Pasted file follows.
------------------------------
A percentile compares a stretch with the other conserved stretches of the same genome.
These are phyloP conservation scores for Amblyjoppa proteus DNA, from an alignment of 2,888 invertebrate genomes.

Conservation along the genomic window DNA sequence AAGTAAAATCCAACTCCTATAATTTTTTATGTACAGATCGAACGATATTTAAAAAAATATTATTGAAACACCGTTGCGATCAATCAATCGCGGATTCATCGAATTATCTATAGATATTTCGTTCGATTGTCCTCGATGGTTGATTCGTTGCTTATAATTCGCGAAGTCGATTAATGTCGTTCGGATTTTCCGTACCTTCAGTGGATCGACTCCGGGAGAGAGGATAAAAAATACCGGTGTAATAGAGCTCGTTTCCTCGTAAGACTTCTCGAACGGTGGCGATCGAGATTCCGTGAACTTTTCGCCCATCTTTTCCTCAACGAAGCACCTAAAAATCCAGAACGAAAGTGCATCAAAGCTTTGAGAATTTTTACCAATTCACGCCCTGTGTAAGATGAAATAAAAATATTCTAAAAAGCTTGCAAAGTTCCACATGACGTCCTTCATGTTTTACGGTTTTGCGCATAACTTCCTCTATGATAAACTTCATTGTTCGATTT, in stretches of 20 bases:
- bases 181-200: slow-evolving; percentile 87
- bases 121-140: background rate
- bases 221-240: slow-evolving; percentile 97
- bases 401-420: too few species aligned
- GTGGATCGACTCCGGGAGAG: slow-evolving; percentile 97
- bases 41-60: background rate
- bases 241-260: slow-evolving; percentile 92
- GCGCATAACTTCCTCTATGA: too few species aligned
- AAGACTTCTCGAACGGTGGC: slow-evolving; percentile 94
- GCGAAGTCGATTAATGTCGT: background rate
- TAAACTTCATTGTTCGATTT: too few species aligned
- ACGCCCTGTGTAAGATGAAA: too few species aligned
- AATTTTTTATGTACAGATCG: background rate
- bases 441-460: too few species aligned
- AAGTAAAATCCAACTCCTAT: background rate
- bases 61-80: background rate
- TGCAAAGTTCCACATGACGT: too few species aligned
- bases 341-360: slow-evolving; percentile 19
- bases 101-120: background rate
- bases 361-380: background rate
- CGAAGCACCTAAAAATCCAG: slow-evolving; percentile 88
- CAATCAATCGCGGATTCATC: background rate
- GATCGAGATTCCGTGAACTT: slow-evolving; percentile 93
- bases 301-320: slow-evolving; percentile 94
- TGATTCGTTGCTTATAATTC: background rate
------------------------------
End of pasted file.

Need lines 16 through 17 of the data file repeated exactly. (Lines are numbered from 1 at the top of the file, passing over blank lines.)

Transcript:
- AATTTTTTATGTACAGATCG: background rate
- bases 441-460: too few species aligned